Our client is a well-known provider of financial aid and advice, drawing upon a limited fund. It employs a set of rules to determine eligibility and level of support.
The customer needed to model how changes to the its eligibility rules might affect levels of support provided. At the time, the customer was considering significant changes to its eligibility rules and had therefore built an analytical model to predict the effects of changes to eligibility rules.
The client had used the SAS programming language to develop its eligibility model. It consisted of six major (SAS project) components; each component features around six (SAS program) sub-components; and each sub-component typically contains tens of (SAS) data steps or procedure calls plus associated data definitions, macros and support elements. The result was a relatively large and complex model.
Given the large sums of money granted by the client each year, and the broad catalogue of changes under consideration, the eligibility model was business-critical. In order to build decision-maker confidence in this new model, the client commissioned us to provide an independent analytical model quality assurance review prior to its use.
A senior consultant from Hartley McMaster undertook a quality assurance (QA) review of the eligibility model, with the aim of assessing the extent to which the model met its design objectives.
The review consisted of seven stages:
Stage 1 – Role Confirmation
Involved discussions with the model’s owners, and development and maintenance teams to determine the ultimate customer for the model’s outputs, the nature of these outputs and the proposed uses to which they would be put.
Stage 2 – Intended Model Operation
Entailed the collection and review of those laws and regulations defining the current processes by which an applicant’s eligibility is assessed.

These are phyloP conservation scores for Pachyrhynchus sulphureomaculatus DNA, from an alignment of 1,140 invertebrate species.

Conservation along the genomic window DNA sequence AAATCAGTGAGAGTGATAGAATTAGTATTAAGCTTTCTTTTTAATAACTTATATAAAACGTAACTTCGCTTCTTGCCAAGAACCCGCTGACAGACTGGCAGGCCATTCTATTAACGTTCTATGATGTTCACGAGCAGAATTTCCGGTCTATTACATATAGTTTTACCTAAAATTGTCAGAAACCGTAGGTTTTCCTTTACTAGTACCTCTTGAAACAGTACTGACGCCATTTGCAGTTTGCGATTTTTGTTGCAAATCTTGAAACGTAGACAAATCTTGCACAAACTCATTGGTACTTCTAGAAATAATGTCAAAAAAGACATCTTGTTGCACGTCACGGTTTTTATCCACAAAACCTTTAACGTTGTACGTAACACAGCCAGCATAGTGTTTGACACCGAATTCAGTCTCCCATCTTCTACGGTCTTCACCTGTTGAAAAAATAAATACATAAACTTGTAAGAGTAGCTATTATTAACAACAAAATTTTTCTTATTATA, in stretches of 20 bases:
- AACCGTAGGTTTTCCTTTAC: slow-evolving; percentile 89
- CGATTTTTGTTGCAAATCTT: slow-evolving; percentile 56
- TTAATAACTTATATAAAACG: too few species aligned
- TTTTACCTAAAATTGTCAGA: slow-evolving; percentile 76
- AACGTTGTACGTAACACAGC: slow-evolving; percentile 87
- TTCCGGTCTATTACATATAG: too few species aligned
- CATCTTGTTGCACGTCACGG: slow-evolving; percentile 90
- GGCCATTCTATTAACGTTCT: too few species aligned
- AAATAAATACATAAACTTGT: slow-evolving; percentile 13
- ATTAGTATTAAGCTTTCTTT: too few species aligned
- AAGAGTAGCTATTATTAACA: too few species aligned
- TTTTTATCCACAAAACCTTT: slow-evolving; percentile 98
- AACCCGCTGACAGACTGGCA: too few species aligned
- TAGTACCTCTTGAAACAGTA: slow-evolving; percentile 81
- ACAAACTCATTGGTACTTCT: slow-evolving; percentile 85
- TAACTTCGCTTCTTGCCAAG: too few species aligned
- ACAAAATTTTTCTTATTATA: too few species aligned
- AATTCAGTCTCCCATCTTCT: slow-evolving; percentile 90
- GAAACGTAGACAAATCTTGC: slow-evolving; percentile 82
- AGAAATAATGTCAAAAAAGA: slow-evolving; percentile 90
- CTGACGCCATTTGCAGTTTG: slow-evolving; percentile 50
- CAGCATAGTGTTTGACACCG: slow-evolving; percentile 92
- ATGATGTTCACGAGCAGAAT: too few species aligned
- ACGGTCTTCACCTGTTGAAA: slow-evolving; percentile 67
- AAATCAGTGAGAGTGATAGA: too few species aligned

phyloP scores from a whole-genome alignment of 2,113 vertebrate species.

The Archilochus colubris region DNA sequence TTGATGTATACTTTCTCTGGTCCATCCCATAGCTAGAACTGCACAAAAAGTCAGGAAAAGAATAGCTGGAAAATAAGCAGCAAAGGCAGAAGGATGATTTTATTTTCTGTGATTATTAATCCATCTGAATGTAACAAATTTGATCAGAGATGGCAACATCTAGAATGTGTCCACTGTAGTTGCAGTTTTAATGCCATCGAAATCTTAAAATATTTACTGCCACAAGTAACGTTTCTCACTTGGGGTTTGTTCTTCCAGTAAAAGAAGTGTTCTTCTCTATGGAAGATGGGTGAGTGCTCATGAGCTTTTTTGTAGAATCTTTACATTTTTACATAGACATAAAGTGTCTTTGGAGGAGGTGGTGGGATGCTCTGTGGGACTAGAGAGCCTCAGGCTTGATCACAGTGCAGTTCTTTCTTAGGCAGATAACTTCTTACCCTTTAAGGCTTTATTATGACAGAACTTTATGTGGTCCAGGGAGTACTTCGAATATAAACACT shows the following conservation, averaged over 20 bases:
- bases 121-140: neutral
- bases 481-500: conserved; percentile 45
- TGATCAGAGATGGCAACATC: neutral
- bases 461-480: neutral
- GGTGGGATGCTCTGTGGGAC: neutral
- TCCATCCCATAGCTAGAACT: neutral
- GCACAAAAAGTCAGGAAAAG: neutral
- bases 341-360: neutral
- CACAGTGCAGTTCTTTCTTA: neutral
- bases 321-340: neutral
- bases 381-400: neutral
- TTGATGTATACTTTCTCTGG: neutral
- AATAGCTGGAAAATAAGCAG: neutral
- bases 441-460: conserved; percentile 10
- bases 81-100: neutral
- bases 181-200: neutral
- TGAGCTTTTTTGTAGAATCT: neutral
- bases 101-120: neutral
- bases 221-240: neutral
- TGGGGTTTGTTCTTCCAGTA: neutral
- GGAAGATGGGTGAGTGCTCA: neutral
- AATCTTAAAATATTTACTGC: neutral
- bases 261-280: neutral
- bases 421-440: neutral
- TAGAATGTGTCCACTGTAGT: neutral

Stage 3 – Actual Model Operation
This step represented the key focus of the work. It commenced with a detailed review of the model’s source code, input data sets and existing documentation. It also encompassed: the execution of individual steps of the model; the exercising of separate model components; the examination of intermediate data sets created during the model’s operation; the design implementation and use of SAS diagnostic code to analyse intermediate data sets.
Stage 4 – Model Management
Included an assessment of the version, configuration and change control procedures in place, the level of adherence to these procedures, plus reviews of the model’s Assumptions and Data Logs.
Stage 5 – Conclusions
In this step we compared the model’s calculations with those defined in the client’s corresponding procedures, considered its design and management given its intended role, then assessed the model within the broader context of its proposed use.
Stage 6 – Recommendations
Here we formulated a set of actions to improve the model and its usage. These recommendations included advice on version and configuration control arrangements, highlighting areas for further testing and suggestions for additional documentation.
Stage 7 – Report
We delivered a comprehensive report on the findings of the review, largely based on the consultant’s written log of how the model performs its calculation, the flow of control through the model.
The Hartley McMaster consultant delivered a formal, written report on his findings to the client, along with updated versions of the model’s Assumptions and Data Logs. He also liaised with those members of the development team tasked with following up on the review’s recommendations.
The review increased confidence in the correct operation of the Eligibility Model and reduced the exposure of the client to unexpected costs as a result of an ill-advised set of changes to eligibility rules.
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